Again, I’m not sure if I’m making sense. I get your point really, but I while I am like you in the sense that I like that very distanced, objective style of reporting, I think there is also value in adding emotional context as well as factual context to a report.

    • Joe America says:

      I think being calmly rational about the situation in Gaza is to scream to Hamas, “For God’s sake, stop shooting those rockets and storing them in the schoolyards. It’s insane.” But then I am an opinion laden blogger, not a reporter. As I wrote a while back, ‘no one mistakes bloggers for journalists.” I appreciate the link, and, more importantly, the point that journalists have a very difficult job. I accept that point.

      Your parsing was excellent, and I appreciate your taking the time to elaborate. I would accept the simple conclusion that “some things about the article could be improved”. If you’ve read the comments, you will note that some do not share my view that the article was unduly negative.

      My leaning is pro-Filipino, and from that flows support for a President who, from my experience at watching American presidents carefully, is absolutely A-one, top of the line. Honest, sincere, well-directed, getting important things done. So why would I NOT be pro-Aquino? I have zero agenda, other than wanting a stable, successful nation for my family to live in. And, my observation is that most of his critics DO have an agenda different than that. So why does the press give such wonderful amplification to the loud-baying hyenas instead of the quiet, peaceful doves?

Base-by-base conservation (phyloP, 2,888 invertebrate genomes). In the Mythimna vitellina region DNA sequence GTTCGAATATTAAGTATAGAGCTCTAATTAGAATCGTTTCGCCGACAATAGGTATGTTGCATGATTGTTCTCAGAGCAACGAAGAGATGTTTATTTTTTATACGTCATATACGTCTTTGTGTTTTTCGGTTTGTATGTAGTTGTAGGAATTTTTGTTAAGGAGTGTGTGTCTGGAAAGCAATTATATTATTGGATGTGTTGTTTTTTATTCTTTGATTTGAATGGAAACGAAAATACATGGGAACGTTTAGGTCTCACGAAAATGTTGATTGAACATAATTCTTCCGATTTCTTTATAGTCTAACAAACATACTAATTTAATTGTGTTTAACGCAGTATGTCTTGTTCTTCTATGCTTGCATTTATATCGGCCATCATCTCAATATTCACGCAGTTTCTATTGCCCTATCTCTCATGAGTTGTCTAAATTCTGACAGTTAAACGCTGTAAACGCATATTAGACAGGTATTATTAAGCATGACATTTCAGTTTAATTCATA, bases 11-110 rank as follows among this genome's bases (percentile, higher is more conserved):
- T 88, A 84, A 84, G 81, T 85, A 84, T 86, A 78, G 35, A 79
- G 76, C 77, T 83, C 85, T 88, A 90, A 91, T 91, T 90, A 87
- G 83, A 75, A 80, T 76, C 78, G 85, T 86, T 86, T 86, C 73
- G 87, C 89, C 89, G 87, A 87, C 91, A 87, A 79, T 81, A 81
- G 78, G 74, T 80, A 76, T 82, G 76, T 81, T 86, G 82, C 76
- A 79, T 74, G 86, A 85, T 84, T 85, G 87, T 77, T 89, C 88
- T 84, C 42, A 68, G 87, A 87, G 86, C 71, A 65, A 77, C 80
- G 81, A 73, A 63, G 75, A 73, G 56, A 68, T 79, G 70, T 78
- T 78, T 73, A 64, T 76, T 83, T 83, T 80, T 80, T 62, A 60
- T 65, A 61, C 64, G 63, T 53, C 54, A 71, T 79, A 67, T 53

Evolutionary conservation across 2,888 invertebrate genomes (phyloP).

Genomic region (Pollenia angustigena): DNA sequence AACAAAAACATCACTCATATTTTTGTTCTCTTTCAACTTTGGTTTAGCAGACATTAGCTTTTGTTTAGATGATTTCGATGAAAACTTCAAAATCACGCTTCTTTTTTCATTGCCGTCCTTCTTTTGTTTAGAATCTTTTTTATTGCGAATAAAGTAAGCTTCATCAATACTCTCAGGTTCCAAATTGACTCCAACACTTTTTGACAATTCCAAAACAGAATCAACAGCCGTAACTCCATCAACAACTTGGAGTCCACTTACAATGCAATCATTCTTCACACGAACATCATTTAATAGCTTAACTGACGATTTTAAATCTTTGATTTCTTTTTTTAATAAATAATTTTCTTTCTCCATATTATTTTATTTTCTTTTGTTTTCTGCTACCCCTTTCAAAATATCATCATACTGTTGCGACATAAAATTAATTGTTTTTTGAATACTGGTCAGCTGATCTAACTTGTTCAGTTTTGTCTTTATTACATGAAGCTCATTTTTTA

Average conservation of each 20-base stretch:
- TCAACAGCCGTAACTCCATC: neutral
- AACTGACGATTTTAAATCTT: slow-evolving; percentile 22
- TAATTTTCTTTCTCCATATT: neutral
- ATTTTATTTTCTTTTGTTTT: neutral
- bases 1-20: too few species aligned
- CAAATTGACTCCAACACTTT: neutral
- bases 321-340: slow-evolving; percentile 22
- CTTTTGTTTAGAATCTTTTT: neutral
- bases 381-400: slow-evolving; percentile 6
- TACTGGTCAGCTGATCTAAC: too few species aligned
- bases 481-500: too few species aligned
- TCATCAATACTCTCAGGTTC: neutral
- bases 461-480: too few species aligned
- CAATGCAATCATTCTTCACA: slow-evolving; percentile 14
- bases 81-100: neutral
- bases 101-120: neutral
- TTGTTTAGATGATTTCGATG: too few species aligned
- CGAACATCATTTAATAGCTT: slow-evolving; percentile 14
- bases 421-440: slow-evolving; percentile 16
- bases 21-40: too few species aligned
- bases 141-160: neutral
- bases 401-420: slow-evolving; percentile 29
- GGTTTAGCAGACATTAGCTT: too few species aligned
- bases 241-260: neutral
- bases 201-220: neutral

But there I go again . . . getting worked up.

      The answer is “circulation”, or “audience”, and there you go. They sell what people buy, so I flip up to Killer’s remark that the people are as much to blame as the press.

      Well, the purpose of the blog is to inspire thinking, and I think it is successful, eh?

      • I like the way you answered about your intentions and pointed out that your interest is just to have a stable country for your family to live in. It just cuts all the sensational issues and gets right to the point which is why would we want to have articles that are factual and not colored by a “journalist” that may have a conflict of interest that fundamentally deviates from the majority who just is “wanting a stable, successful nation for my family to live in.”
        Why would not we be Pro-Aquino when he does his best in fulfilling what we want?

        I believe journalists should have a code of ethics to live by, standards to remember by and body to enforce these standards. Much like the Chartered Financial Analyst’s code of ethics and standards of practice. If there are no system to disincentive ANY people from doing “bad” (i.e. corrupt, biased, etc.) things, then on average, people will do bad things. Moral and ethical incentives are nice to hear and a good boilerplate, but if you do not have incentives to do the good things, we will just have to “trust” journalists just by basing it on their historical output of articles.

        Journalists should have their version SALN’s and disclosures where they get their income.
        But again, when people criticize journalists, they will crow about the freedom of speech, as if this freedom is free. It has costs, and it will cost us much.

        • “It has costs, and it will cost us much if we do not take steps to nudge (and use the recommendations in that wonderful book) everyone to do good.

          Sorry for the typos (can’t seem to edit).
          First paragraph: It just cuts (through) all the…
          Second paragraph: disincentive (disincentivize)
          Third paragraph: and disclosures (disclose) where they get their income.

        • Joe America says:

          And I like your clear, concise statement of why a journalists’ code of ethics is important. It provides clear standards and ENHANCES public trust in Philippine news reporting. And you are right about when criticizing journalists or opinion columnists, the first response is often “we have freedom of speech to say whatever we want, so go away”. Accepting that there is responsibility attached to freedom of speech ought to be ethical standard #1.